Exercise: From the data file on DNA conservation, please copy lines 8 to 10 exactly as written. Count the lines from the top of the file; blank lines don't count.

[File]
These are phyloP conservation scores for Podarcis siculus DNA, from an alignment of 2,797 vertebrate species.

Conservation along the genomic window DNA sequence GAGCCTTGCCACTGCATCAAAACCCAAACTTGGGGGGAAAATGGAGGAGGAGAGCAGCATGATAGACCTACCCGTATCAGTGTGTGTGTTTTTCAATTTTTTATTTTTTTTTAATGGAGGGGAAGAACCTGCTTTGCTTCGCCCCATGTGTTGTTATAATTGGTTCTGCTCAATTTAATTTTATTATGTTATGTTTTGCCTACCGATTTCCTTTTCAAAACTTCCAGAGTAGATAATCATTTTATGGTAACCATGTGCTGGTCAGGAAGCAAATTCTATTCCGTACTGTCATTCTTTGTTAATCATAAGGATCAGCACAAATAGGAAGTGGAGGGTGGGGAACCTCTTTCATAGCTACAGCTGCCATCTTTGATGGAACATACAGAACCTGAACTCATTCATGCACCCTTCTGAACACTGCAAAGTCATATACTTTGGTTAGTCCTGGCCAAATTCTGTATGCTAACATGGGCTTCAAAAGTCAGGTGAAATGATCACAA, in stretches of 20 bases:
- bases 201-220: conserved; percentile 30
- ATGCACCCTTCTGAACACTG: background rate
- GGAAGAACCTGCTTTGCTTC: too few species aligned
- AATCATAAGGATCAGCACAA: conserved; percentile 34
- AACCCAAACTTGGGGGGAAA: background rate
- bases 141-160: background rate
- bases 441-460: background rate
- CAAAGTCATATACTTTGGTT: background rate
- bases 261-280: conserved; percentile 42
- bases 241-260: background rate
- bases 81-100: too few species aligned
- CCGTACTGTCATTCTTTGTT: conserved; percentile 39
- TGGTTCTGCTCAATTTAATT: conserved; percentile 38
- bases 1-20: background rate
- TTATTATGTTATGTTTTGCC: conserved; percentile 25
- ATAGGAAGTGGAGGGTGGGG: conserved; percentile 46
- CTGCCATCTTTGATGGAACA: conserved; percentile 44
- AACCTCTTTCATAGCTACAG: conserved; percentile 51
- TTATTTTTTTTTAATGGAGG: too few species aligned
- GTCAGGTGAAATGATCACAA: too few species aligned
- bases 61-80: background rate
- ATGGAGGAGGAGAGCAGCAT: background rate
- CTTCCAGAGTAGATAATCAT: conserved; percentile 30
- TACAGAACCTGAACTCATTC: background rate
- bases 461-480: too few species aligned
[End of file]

- bases 141-160: background rate
- bases 441-460: background rate
- CAAAGTCATATACTTTGGTT: background rate